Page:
My daughter and I went to Europe a couple of years ago. We had a fantastic time, mostly because my daughter’s red hair attracted special favors and kindnesses like moths to honey. Even in France, with it’s reputation for impatience with American tourists, we were treated well. The waiters were smitten by her. One flirted openly, gave her his phone number, and asked if he could come to America to see her – all before the French onion soup arrived.

The most memorable experience, however, was in Italy. Italian men practically shoved themselves at her. Unlike in France where people on the streets were zipping around and not as inclined to notice us, the Italian men leisurely gawked at us when we walked by. Sometimes we’d be in those cobbled alleyways with only a few people around, and the waiters would be standing outside smoking. All Italian waiters smoke. When they’d see us coming from far away, they stared the whole time we walked toward them, looking us up and down openly and unabashedly as we passed.

I’d like to take a second to look up the word “unabashedly” because by anyone’s standards that’s a doozie. Doozie is another word I’d like to look up. Either of these would be well worth a side trip to Google, but I’d like to get on with my story so they will have to wait.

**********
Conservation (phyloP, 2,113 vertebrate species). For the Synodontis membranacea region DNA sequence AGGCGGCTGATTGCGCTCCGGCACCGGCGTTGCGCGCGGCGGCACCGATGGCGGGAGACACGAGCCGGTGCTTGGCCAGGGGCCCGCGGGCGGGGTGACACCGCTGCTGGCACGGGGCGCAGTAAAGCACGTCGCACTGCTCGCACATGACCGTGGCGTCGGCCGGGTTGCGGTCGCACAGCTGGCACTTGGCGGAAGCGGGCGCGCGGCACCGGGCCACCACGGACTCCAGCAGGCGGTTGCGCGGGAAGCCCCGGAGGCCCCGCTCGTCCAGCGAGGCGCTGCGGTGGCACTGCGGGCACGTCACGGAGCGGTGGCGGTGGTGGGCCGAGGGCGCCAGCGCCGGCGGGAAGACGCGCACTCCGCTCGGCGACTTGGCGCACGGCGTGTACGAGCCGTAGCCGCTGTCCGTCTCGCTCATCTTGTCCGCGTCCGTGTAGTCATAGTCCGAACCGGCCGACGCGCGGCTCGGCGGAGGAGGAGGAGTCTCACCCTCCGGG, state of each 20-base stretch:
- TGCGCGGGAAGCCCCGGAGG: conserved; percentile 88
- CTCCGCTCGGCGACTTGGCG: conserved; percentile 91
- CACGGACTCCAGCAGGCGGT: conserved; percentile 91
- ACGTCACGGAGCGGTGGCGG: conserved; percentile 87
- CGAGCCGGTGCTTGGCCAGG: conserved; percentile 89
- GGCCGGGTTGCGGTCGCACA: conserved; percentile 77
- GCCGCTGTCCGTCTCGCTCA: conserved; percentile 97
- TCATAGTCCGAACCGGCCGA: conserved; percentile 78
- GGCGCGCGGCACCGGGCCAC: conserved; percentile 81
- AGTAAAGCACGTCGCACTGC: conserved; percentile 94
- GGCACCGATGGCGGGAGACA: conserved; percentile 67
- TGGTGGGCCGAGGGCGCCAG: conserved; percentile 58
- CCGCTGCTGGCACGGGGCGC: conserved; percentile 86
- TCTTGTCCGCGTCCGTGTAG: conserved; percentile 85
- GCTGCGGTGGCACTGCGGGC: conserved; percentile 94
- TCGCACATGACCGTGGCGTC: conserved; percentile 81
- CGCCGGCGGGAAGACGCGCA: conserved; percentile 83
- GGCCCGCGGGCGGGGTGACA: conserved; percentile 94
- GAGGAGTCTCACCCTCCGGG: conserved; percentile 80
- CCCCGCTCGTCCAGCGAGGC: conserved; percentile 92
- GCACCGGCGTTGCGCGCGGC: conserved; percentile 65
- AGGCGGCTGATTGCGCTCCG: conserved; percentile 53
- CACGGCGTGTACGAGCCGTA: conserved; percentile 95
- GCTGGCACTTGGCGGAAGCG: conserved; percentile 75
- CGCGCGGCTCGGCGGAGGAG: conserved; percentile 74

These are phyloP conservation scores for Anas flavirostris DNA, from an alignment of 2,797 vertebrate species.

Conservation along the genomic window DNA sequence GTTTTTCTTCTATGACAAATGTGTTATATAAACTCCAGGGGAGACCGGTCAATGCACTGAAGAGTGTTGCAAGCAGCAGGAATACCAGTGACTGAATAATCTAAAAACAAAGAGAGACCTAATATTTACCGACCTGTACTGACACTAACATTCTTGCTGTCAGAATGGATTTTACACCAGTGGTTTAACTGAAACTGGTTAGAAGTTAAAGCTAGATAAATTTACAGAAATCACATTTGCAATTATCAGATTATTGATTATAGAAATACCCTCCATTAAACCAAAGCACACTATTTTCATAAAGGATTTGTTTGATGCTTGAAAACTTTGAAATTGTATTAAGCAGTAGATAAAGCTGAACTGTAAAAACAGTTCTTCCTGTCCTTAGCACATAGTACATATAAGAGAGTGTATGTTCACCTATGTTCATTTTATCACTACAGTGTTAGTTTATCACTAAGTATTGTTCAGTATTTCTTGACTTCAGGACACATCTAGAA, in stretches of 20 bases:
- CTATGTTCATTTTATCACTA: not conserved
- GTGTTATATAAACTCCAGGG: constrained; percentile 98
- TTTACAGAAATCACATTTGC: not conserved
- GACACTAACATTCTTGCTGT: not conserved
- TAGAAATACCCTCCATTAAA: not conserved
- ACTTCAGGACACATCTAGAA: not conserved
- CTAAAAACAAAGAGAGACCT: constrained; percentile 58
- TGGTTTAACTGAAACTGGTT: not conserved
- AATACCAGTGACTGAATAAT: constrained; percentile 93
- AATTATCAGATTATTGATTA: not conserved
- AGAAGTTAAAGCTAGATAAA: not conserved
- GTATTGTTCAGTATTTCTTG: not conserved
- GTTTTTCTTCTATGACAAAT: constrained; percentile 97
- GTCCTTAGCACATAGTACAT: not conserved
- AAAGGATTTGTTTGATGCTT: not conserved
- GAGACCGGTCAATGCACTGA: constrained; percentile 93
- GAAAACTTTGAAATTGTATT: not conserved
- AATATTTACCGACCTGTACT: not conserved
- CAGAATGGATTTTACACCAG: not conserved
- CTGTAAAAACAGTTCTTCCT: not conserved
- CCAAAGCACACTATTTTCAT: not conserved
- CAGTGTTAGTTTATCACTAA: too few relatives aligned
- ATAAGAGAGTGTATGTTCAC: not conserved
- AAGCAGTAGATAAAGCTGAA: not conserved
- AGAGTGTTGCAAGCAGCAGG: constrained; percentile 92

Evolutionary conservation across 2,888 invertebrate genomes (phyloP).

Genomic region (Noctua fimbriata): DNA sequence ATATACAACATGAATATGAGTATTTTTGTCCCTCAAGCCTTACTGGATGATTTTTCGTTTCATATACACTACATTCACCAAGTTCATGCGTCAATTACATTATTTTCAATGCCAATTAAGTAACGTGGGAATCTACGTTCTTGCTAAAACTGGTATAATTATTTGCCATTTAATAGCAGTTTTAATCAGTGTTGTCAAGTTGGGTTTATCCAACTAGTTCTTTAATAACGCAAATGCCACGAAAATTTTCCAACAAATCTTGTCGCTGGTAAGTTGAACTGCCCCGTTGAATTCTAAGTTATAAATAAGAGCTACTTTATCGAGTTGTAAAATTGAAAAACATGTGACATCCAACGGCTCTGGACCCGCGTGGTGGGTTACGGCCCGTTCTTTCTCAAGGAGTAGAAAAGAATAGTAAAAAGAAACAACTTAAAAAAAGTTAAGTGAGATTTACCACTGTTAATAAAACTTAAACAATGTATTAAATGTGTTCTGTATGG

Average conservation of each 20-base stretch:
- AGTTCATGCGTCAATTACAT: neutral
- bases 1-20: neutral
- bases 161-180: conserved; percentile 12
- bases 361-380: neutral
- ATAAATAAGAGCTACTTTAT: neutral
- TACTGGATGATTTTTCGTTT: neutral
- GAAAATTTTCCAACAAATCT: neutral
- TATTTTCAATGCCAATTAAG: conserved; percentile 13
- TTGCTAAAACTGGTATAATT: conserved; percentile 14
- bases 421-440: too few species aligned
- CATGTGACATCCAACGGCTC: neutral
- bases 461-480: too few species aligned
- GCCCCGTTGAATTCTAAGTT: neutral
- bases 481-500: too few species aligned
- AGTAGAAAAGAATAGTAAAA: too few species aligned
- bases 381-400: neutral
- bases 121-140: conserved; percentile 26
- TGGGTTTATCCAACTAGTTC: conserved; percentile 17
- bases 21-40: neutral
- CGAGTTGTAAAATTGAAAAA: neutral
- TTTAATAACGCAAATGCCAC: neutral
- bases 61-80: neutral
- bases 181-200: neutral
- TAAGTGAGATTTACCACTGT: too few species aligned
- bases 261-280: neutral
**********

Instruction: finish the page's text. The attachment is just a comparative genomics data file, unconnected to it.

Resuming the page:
When the men eyeballed us (and by “us” I mean my daughter), I’d say under my breath, “Don’t look at them. I don’t want them following us around like stray dogs.”

Italian men are a delicious feast for the eyes. Nummy. But I’d read in the touristy books that it was not a good idea to encourage them. The books warned of men grabbing women’s bottoms in public. I don’t know if I would have been overly offended if my bottom, personally, was the destination of some wandering Italian hand, but I sure didn’t want one of these guys groping my teenage daughter.

So we both kept our eyes facing forward and picked up our pace when we’d see the smoking Italians leaning against the outside café walls, drinking us in like we were Chianti.

Once, however, we were walking down an alley in the sultry, dusky evening, and a young Italian man was walking toward us. He had on a long-sleeve white shirt with the cuffs rolled up, and long, dark pants that swished as he walked. He was tall and exceedingly good-looking, and he had not taken his eyes off of us the entire time he glided toward us. As usual I whispered, “Just stare straight ahead.”

He smiled brightly when he was about twenty feet away, and my daughter must have smiled back because he stopped, and in that exaggerated way you see Italian men act in movies, he grabbed his heart with both hands, tossed his gorgeous head back and said to the heavens, “Ahhhh, she smile at me! She breakin’ my heart!”

We both giggled and said, “Buon giorno.” He stood still and watched us walk by, still clutching his heart, grinning with luminescent white teeth. He made us feel like we were beautiful and exotic and like we were eye candy right back at him.

One day when I’m in a nursing home drooling Cream of Wheat, I hope I still remember this man and his flamboyant compliment to two worn out American tourists tromping down an alley on exhausted legs after another hot, humid day of roaming around Rome trying to snatch every sight in three breathless days, and how he suddenly made us feel like we were walking on air.